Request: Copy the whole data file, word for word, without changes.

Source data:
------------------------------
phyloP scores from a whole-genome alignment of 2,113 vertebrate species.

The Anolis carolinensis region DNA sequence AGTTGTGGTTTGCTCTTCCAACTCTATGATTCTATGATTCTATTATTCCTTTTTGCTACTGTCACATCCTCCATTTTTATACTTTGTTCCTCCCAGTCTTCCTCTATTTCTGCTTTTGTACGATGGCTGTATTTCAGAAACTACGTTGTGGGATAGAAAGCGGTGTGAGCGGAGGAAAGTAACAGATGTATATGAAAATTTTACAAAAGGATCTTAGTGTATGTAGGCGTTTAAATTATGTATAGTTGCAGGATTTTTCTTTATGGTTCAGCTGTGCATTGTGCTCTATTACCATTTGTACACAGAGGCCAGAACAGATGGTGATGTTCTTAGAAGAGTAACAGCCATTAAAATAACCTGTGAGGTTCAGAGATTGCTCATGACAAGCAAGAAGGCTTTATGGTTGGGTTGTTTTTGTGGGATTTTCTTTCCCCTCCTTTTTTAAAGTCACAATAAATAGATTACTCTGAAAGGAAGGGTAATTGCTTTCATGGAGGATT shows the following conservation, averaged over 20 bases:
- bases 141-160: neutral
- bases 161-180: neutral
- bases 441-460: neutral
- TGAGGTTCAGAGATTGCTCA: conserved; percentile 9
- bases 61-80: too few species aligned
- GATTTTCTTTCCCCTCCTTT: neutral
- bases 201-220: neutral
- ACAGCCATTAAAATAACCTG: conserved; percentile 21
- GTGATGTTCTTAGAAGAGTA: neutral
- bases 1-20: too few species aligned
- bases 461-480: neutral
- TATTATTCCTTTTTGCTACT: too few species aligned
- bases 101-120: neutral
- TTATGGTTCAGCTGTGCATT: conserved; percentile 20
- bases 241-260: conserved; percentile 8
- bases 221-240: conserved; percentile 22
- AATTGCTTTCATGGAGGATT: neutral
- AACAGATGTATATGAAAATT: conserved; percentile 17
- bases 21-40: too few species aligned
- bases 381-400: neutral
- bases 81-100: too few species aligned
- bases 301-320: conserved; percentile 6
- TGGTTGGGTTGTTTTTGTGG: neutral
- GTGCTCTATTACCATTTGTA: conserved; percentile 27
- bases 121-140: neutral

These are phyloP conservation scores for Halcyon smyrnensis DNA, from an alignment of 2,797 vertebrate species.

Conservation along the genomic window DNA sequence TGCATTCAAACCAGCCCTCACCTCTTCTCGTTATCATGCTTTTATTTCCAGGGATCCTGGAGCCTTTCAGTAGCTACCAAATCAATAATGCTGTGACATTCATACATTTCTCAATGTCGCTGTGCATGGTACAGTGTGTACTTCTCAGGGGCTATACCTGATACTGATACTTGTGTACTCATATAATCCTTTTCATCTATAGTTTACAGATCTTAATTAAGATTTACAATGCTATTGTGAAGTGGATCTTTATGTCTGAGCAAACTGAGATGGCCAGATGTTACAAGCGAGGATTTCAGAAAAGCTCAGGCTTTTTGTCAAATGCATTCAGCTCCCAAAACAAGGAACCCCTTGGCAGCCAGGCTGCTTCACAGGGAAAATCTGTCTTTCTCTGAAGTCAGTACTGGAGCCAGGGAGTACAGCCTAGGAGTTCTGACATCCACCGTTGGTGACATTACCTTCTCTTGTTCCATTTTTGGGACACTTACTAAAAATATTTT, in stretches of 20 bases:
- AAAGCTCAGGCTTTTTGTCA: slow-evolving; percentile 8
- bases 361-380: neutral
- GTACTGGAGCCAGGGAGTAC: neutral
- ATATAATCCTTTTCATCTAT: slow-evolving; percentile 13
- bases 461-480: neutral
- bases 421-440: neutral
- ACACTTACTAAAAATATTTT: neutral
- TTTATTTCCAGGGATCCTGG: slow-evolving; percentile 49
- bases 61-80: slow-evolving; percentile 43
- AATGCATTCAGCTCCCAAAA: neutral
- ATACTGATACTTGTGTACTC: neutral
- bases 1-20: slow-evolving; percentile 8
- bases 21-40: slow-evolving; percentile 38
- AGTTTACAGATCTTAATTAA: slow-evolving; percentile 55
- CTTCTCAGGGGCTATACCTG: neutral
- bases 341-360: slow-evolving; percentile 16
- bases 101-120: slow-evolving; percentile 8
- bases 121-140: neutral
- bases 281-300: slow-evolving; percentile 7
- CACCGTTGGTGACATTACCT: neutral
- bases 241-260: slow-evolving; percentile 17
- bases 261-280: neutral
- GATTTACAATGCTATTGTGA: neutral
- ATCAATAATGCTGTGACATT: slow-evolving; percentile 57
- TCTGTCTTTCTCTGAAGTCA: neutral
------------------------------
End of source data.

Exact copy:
phyloP scores from a whole-genome alignment of 2,113 vertebrate species.

The Anolis carolinensis region DNA sequence AGTTGTGGTTTGCTCTTCCAACTCTATGATTCTATGATTCTATTATTCCTTTTTGCTACTGTCACATCCTCCATTTTTATACTTTGTTCCTCCCAGTCTTCCTCTATTTCTGCTTTTGTACGATGGCTGTATTTCAGAAACTACGTTGTGGGATAGAAAGCGGTGTGAGCGGAGGAAAGTAACAGATGTATATGAAAATTTTACAAAAGGATCTTAGTGTATGTAGGCGTTTAAATTATGTATAGTTGCAGGATTTTTCTTTATGGTTCAGCTGTGCATTGTGCTCTATTACCATTTGTACACAGAGGCCAGAACAGATGGTGATGTTCTTAGAAGAGTAACAGCCATTAAAATAACCTGTGAGGTTCAGAGATTGCTCATGACAAGCAAGAAGGCTTTATGGTTGGGTTGTTTTTGTGGGATTTTCTTTCCCCTCCTTTTTTAAAGTCACAATAAATAGATTACTCTGAAAGGAAGGGTAATTGCTTTCATGGAGGATT shows the following conservation, averaged over 20 bases:
- bases 141-160: neutral
- bases 161-180: neutral
- bases 441-460: neutral
- TGAGGTTCAGAGATTGCTCA: conserved; percentile 9
- bases 61-80: too few species aligned
- GATTTTCTTTCCCCTCCTTT: neutral
- bases 201-220: neutral
- ACAGCCATTAAAATAACCTG: conserved; percentile 21
- GTGATGTTCTTAGAAGAGTA: neutral
- bases 1-20: too few species aligned
- bases 461-480: neutral
- TATTATTCCTTTTTGCTACT: too few species aligned
- bases 101-120: neutral
- TTATGGTTCAGCTGTGCATT: conserved; percentile 20
- bases 241-260: conserved; percentile 8
- bases 221-240: conserved; percentile 22
- AATTGCTTTCATGGAGGATT: neutral
- AACAGATGTATATGAAAATT: conserved; percentile 17
- bases 21-40: too few species aligned
- bases 381-400: neutral
- bases 81-100: too few species aligned
- bases 301-320: conserved; percentile 6
- TGGTTGGGTTGTTTTTGTGG: neutral
- GTGCTCTATTACCATTTGTA: conserved; percentile 27
- bases 121-140: neutral

These are phyloP conservation scores for Halcyon smyrnensis DNA, from an alignment of 2,797 vertebrate species.

Conservation along the genomic window DNA sequence TGCATTCAAACCAGCCCTCACCTCTTCTCGTTATCATGCTTTTATTTCCAGGGATCCTGGAGCCTTTCAGTAGCTACCAAATCAATAATGCTGTGACATTCATACATTTCTCAATGTCGCTGTGCATGGTACAGTGTGTACTTCTCAGGGGCTATACCTGATACTGATACTTGTGTACTCATATAATCCTTTTCATCTATAGTTTACAGATCTTAATTAAGATTTACAATGCTATTGTGAAGTGGATCTTTATGTCTGAGCAAACTGAGATGGCCAGATGTTACAAGCGAGGATTTCAGAAAAGCTCAGGCTTTTTGTCAAATGCATTCAGCTCCCAAAACAAGGAACCCCTTGGCAGCCAGGCTGCTTCACAGGGAAAATCTGTCTTTCTCTGAAGTCAGTACTGGAGCCAGGGAGTACAGCCTAGGAGTTCTGACATCCACCGTTGGTGACATTACCTTCTCTTGTTCCATTTTTGGGACACTTACTAAAAATATTTT, in stretches of 20 bases:
- AAAGCTCAGGCTTTTTGTCA: slow-evolving; percentile 8
- bases 361-380: neutral
- GTACTGGAGCCAGGGAGTAC: neutral
- ATATAATCCTTTTCATCTAT: slow-evolving; percentile 13
- bases 461-480: neutral
- bases 421-440: neutral
- ACACTTACTAAAAATATTTT: neutral
- TTTATTTCCAGGGATCCTGG: slow-evolving; percentile 49
- bases 61-80: slow-evolving; percentile 43
- AATGCATTCAGCTCCCAAAA: neutral
- ATACTGATACTTGTGTACTC: neutral
- bases 1-20: slow-evolving; percentile 8
- bases 21-40: slow-evolving; percentile 38
- AGTTTACAGATCTTAATTAA: slow-evolving; percentile 55
- CTTCTCAGGGGCTATACCTG: neutral
- bases 341-360: slow-evolving; percentile 16
- bases 101-120: slow-evolving; percentile 8
- bases 121-140: neutral
- bases 281-300: slow-evolving; percentile 7
- CACCGTTGGTGACATTACCT: neutral
- bases 241-260: slow-evolving; percentile 17
- bases 261-280: neutral
- GATTTACAATGCTATTGTGA: neutral
- ATCAATAATGCTGTGACATT: slow-evolving; percentile 57
- TCTGTCTTTCTCTGAAGTCA: neutral